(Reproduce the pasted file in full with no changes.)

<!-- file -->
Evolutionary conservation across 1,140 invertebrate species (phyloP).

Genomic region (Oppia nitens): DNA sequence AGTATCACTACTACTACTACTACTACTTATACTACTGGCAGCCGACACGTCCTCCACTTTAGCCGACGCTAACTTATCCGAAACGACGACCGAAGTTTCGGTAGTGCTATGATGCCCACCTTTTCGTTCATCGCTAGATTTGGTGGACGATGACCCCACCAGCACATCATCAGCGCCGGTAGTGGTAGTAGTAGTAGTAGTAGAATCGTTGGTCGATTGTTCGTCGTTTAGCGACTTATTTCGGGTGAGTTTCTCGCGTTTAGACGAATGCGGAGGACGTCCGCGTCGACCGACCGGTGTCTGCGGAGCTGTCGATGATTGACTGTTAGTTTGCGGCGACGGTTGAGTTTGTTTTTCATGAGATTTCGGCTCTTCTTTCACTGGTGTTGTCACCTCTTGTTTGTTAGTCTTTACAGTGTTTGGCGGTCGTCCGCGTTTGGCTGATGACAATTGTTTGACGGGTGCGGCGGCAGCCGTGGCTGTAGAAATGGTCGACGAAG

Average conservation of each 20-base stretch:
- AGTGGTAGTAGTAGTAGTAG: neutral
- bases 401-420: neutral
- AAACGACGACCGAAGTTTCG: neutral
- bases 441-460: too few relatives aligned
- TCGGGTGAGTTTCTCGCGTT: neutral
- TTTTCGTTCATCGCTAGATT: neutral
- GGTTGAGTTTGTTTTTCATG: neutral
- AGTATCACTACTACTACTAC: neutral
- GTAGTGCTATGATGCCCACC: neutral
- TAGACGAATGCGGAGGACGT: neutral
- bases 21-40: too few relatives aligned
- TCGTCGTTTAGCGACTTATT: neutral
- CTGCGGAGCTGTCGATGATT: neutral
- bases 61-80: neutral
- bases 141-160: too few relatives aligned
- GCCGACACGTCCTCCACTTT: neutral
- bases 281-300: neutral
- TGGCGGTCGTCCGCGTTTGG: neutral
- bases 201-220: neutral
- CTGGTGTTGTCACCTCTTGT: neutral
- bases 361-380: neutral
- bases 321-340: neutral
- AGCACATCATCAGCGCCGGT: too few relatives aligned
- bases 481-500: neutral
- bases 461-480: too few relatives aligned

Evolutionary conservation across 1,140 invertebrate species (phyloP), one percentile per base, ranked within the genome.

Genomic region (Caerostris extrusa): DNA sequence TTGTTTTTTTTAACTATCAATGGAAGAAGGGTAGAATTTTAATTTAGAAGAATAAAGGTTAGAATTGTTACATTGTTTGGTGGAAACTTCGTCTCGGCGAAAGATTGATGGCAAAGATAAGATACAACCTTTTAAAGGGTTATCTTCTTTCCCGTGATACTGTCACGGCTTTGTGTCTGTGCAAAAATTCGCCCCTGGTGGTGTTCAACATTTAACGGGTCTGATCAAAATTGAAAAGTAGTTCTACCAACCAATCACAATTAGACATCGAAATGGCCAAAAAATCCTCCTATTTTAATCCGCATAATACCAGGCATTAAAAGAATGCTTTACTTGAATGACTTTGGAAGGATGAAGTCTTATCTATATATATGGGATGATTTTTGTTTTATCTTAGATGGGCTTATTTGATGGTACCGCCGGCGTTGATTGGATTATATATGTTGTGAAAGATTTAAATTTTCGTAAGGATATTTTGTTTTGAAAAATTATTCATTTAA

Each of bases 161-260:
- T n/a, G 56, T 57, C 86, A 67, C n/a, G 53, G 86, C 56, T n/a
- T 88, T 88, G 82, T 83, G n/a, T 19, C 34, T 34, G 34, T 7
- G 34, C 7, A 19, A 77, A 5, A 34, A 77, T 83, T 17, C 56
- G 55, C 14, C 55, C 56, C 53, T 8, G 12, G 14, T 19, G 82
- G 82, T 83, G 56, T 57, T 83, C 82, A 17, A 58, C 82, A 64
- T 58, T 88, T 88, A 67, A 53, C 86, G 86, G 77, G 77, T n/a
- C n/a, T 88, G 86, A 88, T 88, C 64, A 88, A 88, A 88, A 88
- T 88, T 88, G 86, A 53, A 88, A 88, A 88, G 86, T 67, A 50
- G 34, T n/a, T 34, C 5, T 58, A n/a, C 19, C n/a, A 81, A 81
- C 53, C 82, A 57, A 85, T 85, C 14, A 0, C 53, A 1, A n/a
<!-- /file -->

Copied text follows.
Evolutionary conservation across 1,140 invertebrate species (phyloP).

Genomic region (Oppia nitens): DNA sequence AGTATCACTACTACTACTACTACTACTTATACTACTGGCAGCCGACACGTCCTCCACTTTAGCCGACGCTAACTTATCCGAAACGACGACCGAAGTTTCGGTAGTGCTATGATGCCCACCTTTTCGTTCATCGCTAGATTTGGTGGACGATGACCCCACCAGCACATCATCAGCGCCGGTAGTGGTAGTAGTAGTAGTAGTAGAATCGTTGGTCGATTGTTCGTCGTTTAGCGACTTATTTCGGGTGAGTTTCTCGCGTTTAGACGAATGCGGAGGACGTCCGCGTCGACCGACCGGTGTCTGCGGAGCTGTCGATGATTGACTGTTAGTTTGCGGCGACGGTTGAGTTTGTTTTTCATGAGATTTCGGCTCTTCTTTCACTGGTGTTGTCACCTCTTGTTTGTTAGTCTTTACAGTGTTTGGCGGTCGTCCGCGTTTGGCTGATGACAATTGTTTGACGGGTGCGGCGGCAGCCGTGGCTGTAGAAATGGTCGACGAAG

Average conservation of each 20-base stretch:
- AGTGGTAGTAGTAGTAGTAG: neutral
- bases 401-420: neutral
- AAACGACGACCGAAGTTTCG: neutral
- bases 441-460: too few relatives aligned
- TCGGGTGAGTTTCTCGCGTT: neutral
- TTTTCGTTCATCGCTAGATT: neutral
- GGTTGAGTTTGTTTTTCATG: neutral
- AGTATCACTACTACTACTAC: neutral
- GTAGTGCTATGATGCCCACC: neutral
- TAGACGAATGCGGAGGACGT: neutral
- bases 21-40: too few relatives aligned
- TCGTCGTTTAGCGACTTATT: neutral
- CTGCGGAGCTGTCGATGATT: neutral
- bases 61-80: neutral
- bases 141-160: too few relatives aligned
- GCCGACACGTCCTCCACTTT: neutral
- bases 281-300: neutral
- TGGCGGTCGTCCGCGTTTGG: neutral
- bases 201-220: neutral
- CTGGTGTTGTCACCTCTTGT: neutral
- bases 361-380: neutral
- bases 321-340: neutral
- AGCACATCATCAGCGCCGGT: too few relatives aligned
- bases 481-500: neutral
- bases 461-480: too few relatives aligned

Evolutionary conservation across 1,140 invertebrate species (phyloP), one percentile per base, ranked within the genome.

Genomic region (Caerostris extrusa): DNA sequence TTGTTTTTTTTAACTATCAATGGAAGAAGGGTAGAATTTTAATTTAGAAGAATAAAGGTTAGAATTGTTACATTGTTTGGTGGAAACTTCGTCTCGGCGAAAGATTGATGGCAAAGATAAGATACAACCTTTTAAAGGGTTATCTTCTTTCCCGTGATACTGTCACGGCTTTGTGTCTGTGCAAAAATTCGCCCCTGGTGGTGTTCAACATTTAACGGGTCTGATCAAAATTGAAAAGTAGTTCTACCAACCAATCACAATTAGACATCGAAATGGCCAAAAAATCCTCCTATTTTAATCCGCATAATACCAGGCATTAAAAGAATGCTTTACTTGAATGACTTTGGAAGGATGAAGTCTTATCTATATATATGGGATGATTTTTGTTTTATCTTAGATGGGCTTATTTGATGGTACCGCCGGCGTTGATTGGATTATATATGTTGTGAAAGATTTAAATTTTCGTAAGGATATTTTGTTTTGAAAAATTATTCATTTAA

Each of bases 161-260:
- T n/a, G 56, T 57, C 86, A 67, C n/a, G 53, G 86, C 56, T n/a
- T 88, T 88, G 82, T 83, G n/a, T 19, C 34, T 34, G 34, T 7
- G 34, C 7, A 19, A 77, A 5, A 34, A 77, T 83, T 17, C 56
- G 55, C 14, C 55, C 56, C 53, T 8, G 12, G 14, T 19, G 82
- G 82, T 83, G 56, T 57, T 83, C 82, A 17, A 58, C 82, A 64
- T 58, T 88, T 88, A 67, A 53, C 86, G 86, G 77, G 77, T n/a
- C n/a, T 88, G 86, A 88, T 88, C 64, A 88, A 88, A 88, A 88
- T 88, T 88, G 86, A 53, A 88, A 88, A 88, G 86, T 67, A 50
- G 34, T n/a, T 34, C 5, T 58, A n/a, C 19, C n/a, A 81, A 81
- C 53, C 82, A 57, A 85, T 85, C 14, A 0, C 53, A 1, A n/a